Over the years a great deal of material has been compiled about the financial performance of purpose-driven companies obsessed with delivering optimum customer experience and value. Customer-centricity, essentially having a single integrated view of the customer across the enterprise, requires both strategic focus and discipline, but it rewards those organizations practicing it well with strong cultures and superior financial performance.
The most recent proof of how well customer-centricity monetizes comes from a study (Insights 2020 – Driving Customer-Centric Growth) by Millward Brown Vermeer, in partnership with the ARF, ESOMAR, LinkedIn, Kantar, and Korn Ferry. The research study was undertaken to help develop a strategic framework and practical guidelines to assist marketing and insights leaders. Goals of this initiative were to understand the drivers of customer-centricity and how, as a customer-focused enterprise, this impacted business performance. Specifically, its objectives were to:
– define the role of insights and analytics in driving business strategy and growth
– build and organize the insights function, in terms of structure and processes, for success, and
– emulate the leadership, cultural and enterprise competencies and behaviors of over-performing companies
The study was conducted from March, 2015 through September, 2015 among more than 300 senior marketing and insights leaders, plus over 10,000 interviews with practitioners, and in 60 different countries around the world. It was augmented with online behavior analysis by LinkedIn. Essentially, and as noted above, the research team evaluated factors behind companies that over-performed and under-performed on revenue growth to better understand what was driving financial success.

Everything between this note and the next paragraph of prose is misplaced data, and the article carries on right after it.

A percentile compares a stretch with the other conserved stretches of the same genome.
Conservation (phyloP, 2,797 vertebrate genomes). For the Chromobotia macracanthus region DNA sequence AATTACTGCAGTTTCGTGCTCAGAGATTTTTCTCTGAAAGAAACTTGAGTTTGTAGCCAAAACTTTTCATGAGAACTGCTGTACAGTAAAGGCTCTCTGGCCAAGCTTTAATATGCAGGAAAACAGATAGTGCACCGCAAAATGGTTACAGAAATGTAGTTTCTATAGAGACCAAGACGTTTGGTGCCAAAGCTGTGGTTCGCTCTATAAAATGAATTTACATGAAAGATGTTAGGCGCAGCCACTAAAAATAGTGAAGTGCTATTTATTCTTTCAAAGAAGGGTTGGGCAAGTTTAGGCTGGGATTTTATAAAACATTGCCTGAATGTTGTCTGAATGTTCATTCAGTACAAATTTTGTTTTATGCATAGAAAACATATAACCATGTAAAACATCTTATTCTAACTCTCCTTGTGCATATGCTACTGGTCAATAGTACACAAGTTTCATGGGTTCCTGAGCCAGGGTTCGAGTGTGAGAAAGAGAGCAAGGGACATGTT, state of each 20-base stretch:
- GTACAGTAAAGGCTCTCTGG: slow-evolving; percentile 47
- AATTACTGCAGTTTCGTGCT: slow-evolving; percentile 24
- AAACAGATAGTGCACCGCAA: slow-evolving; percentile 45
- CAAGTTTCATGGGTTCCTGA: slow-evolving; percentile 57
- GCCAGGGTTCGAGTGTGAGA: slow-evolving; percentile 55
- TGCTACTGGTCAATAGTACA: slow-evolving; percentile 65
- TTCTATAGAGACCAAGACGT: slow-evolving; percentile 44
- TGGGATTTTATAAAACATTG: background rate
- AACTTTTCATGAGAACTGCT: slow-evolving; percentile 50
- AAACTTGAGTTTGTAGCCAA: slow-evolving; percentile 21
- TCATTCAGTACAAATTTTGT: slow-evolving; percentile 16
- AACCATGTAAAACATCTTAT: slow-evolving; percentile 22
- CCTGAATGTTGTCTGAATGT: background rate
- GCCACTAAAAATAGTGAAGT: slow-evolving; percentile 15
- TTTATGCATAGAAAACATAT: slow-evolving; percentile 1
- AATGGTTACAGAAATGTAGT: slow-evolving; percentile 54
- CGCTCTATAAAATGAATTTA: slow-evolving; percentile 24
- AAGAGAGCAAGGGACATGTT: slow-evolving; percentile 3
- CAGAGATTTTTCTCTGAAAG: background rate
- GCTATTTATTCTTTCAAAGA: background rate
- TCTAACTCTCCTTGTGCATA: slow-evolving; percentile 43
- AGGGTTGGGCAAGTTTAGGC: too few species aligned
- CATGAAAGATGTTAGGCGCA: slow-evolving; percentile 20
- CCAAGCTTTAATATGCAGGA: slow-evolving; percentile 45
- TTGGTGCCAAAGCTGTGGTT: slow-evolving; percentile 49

As reported within the study, the research identified significant differences between over-performers and under-performers. It zeroed-in on three dimensions of customer-centricity: a) focus on total experience, b) customer obsession, and c) having an insights engine.
Major findings included the following:
– 83% of companies over-performing on financial results link everything the enterprise does to its stated brand purpose. Among under-performing companies, only 31% reported this kind of focus.
– 62% of companies over-performing on financial results leverage insights and analytics to create consistency across all customer touchpoints. Among under-performing companies, only 26% did this.
– 78% of the over-performing companies reported that customer-centricity is fully embraced by all functions within the enterprise. Among under-performing companies, only 12% did this.
– 66$ of companies over-performing on financials actively work to connect, or integrated, their various streams of data. Among under-performing companies, only 33% reported doing this.
– 33% of the companies over-performing on financial results reported that the insights and analytics function reports straight to the CEO. Among under-performing companies, this was only true for 13%
Sponsors of the study have identified its values as providing a clear list of focus areas and practical application for helping organizations reach higher levels of customer-centricity. As noted by the Insights20202 global program leader, Frank van den Driest (Chief Commercial Officer, Millward Brown Vermeer): “Insights2020 found that companies that out-perform their peers on revenue growth do so by over-performing on key drivers of customer-centricity. With a robust and global sample, we are able to quantify the financial opportunity for any business……The connection is clear and it is time to elevate insights and analytics to the boardroom.”